January 23, 2024
Scroll down to watch the full discussion on Youtube.
South Africa’s case, brought forth in the International Court of Justice, charging Israel with genocide. The World Health Organization’s efforts to craft a global pandemic accord. A 39-member global advisory panel charged by the U.N. Secretary General with providing recommendations for the international governance of artificial intelligence. Finland and Sweden’s bids to join NATO. International organizations continue to be at the center of the day’s most challenging and contentious global issues.
Few people understand the importance of international organizations as well as Carol Bellamy (French-American Foundation Young Leader 1981, and former Executive Director of UNICEF), who spoke on the role of the United Nations, among other international peace-building institutions, at the 2023 Young Leaders Alumni Conference in New York. In a discussion moderated by Megan Carroll (Young Leader ’18 and Senior Program Officer at the Bill & Melinda Gates Foundation), Bellamy imparted a sobering statistic from the most recent United Nations General Assembly in 2023: of the U.N.’s 36 Sustainable Development Goals (SDGs) adopted in 2015, only two are close to being met by the 2030 deadline.
Bellamy highlighted a lack of global consensus and an international erosion of trust as some of the main issues faced by international institutions. Recent polls show that her words ring true – according to a 2022 global census poll conducted by the Friedrich Ebert Stiftung Foundation, respondents from seven of the 15 countries surveyed, which included the United States, the United Kingdom, and France, are skeptical that organizations like the U.N. are sufficiently effective in addressing the most urgent global challenges.
Despite their shortcomings, Bellamy emphasized that international institutions are vital. “Our international institutions are precious because they still bring people together around common causes,” she stated, citing the positive impacts that U.N. organizations have had around the world. The U.N. Refugee Agency, for example, has helped over one million refugees rebuild their lives in new countries in the last 10 years. International organizations also provide the global community with a place to meet and discuss critical issues. Bellamy pointed out that vaccines against COVID-19 were developed and quickly distributed thanks to international cooperation and have saved an estimated 20 million lives. International institutions show us that coming together over common goals can only serve to make the world a stronger, more resilient place.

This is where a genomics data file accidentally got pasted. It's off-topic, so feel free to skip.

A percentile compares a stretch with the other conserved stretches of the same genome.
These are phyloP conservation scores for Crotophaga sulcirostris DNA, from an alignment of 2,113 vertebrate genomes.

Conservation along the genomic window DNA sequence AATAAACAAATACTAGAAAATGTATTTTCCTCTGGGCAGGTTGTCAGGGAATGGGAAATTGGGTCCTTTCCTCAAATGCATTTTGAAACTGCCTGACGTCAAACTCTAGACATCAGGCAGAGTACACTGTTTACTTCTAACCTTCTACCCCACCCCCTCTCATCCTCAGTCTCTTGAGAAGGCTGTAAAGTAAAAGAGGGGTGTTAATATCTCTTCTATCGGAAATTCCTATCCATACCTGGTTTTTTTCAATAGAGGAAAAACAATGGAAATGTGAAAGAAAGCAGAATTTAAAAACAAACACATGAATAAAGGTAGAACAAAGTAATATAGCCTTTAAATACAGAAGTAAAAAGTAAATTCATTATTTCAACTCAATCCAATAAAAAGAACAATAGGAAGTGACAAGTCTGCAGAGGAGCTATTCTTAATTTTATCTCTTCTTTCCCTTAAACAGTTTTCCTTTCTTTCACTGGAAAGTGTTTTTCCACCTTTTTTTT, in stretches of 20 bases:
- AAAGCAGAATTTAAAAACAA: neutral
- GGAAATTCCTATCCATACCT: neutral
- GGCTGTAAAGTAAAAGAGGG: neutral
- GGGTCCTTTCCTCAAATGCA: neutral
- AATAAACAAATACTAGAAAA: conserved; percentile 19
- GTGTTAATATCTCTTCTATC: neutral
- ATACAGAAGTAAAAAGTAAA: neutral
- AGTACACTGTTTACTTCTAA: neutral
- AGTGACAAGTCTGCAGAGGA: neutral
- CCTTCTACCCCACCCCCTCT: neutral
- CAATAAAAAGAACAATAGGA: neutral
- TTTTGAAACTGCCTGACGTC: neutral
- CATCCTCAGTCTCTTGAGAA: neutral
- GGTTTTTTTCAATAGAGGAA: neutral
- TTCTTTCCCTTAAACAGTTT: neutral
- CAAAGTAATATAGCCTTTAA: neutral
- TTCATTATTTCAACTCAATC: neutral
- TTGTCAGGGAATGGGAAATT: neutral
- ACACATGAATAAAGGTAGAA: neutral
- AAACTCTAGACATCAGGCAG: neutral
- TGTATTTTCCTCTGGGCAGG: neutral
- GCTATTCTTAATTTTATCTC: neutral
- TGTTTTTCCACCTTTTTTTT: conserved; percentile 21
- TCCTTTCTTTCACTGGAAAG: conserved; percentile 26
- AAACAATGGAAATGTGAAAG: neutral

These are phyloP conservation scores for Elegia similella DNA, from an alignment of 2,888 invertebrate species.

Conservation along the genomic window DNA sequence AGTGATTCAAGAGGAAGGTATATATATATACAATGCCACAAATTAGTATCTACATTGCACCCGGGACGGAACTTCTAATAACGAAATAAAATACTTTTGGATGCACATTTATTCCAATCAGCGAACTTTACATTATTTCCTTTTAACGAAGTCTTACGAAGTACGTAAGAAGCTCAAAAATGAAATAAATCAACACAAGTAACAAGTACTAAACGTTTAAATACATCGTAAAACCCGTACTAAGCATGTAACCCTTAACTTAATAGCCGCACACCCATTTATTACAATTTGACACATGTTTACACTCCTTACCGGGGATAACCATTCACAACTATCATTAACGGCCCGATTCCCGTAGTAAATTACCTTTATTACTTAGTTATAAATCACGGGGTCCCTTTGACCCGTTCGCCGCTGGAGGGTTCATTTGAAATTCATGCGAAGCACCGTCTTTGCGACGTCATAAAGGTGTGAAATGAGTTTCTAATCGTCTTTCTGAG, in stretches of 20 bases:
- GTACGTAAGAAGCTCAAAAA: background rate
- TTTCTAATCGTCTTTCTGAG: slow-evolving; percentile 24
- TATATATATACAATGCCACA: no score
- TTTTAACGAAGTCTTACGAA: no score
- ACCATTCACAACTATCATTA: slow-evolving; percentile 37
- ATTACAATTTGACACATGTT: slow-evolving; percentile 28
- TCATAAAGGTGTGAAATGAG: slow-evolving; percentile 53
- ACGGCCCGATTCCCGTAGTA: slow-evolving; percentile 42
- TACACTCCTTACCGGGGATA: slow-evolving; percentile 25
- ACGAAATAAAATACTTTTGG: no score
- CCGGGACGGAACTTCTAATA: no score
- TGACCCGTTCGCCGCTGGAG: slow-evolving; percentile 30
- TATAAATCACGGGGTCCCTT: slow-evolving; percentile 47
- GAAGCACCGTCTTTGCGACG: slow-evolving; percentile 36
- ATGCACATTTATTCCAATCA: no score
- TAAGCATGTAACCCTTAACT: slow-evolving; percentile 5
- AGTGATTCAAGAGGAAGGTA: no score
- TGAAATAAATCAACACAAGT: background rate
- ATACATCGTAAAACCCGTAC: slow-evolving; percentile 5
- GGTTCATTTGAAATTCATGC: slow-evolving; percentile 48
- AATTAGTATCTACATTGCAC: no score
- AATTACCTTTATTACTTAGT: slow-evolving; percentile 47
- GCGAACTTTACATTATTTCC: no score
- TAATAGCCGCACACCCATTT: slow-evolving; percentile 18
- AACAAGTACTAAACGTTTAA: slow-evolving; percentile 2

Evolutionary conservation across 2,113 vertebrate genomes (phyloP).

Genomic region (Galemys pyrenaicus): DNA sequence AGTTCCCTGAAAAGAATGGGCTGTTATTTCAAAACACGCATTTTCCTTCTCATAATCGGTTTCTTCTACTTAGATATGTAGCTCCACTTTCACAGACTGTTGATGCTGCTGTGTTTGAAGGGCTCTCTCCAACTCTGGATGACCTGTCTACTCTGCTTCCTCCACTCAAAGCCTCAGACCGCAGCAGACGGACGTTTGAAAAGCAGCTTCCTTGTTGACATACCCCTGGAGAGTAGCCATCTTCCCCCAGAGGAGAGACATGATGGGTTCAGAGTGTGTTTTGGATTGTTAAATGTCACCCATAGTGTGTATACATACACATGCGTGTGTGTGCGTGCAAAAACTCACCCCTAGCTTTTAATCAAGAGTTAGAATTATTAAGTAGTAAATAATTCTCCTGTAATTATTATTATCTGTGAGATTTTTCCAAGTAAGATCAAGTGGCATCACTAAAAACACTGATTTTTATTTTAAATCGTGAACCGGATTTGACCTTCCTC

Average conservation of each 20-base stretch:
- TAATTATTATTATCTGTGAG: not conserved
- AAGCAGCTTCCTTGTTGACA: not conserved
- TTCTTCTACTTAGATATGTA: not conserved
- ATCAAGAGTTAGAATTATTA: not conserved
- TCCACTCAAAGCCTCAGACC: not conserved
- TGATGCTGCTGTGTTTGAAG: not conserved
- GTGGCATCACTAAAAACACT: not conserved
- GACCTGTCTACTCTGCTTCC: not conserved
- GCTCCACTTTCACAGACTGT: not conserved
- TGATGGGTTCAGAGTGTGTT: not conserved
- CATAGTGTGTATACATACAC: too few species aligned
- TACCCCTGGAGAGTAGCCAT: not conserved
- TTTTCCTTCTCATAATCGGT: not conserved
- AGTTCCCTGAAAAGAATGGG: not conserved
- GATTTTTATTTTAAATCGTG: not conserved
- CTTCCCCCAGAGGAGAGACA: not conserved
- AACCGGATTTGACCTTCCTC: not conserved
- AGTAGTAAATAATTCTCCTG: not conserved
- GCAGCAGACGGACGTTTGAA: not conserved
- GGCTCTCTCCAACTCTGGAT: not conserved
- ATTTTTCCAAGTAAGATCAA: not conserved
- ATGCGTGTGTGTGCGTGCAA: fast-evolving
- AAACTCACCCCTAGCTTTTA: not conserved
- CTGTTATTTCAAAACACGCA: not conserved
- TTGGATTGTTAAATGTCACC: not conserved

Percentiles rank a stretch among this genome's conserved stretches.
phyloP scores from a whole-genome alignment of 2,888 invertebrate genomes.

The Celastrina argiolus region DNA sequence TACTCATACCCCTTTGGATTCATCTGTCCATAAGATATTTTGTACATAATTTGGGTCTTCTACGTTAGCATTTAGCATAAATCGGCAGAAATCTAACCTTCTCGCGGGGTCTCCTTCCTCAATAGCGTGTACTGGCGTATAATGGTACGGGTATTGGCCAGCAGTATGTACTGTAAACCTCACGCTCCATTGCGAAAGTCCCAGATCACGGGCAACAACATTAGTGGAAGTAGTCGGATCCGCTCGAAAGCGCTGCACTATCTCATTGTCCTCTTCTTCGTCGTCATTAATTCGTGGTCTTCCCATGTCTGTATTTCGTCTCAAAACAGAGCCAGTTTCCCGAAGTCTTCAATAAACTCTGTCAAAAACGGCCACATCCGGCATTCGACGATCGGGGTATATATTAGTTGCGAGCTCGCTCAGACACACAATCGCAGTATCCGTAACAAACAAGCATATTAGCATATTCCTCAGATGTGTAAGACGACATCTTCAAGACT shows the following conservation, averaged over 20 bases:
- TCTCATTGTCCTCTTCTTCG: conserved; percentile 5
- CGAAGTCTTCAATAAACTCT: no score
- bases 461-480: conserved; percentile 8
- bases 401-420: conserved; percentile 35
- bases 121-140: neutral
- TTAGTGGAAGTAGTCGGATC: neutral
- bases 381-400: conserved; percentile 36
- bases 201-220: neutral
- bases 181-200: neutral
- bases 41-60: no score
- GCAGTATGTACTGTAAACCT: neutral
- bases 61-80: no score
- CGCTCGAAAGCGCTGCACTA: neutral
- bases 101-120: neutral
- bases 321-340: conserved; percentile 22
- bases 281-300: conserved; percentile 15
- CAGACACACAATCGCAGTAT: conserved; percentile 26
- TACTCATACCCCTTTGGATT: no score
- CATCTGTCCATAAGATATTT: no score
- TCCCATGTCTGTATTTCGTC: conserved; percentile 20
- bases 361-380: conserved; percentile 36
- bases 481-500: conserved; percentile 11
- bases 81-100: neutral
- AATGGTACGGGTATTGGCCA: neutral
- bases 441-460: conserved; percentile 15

While international organizations are doing essential work, it is crucial for them to transform themselves and rebuild trust with the global community. The absence of 4 out of 5 Permanent United Nations Members at the most recent General Assembly shows that certain aspects of the U.N. are in need of reform, as Carroll pointed out in guiding the conversation. But “transformation is possible,” said Bellamy, adding that the U.N. is developing a new framework for accelerated action by 2024 to address its lack of progress towards meeting its SDGs.
“Today’s crises are not independent,” said Bellamy. “They are not standalone events. They are all intertwined, and they fuel and intensify each other.” Effective solutions to issues like climate change, the war in Ukraine, and the Israel-Palestine conflict require cooperation on a global scale – an undertaking that will require that international institutions not merely exist, but thrive.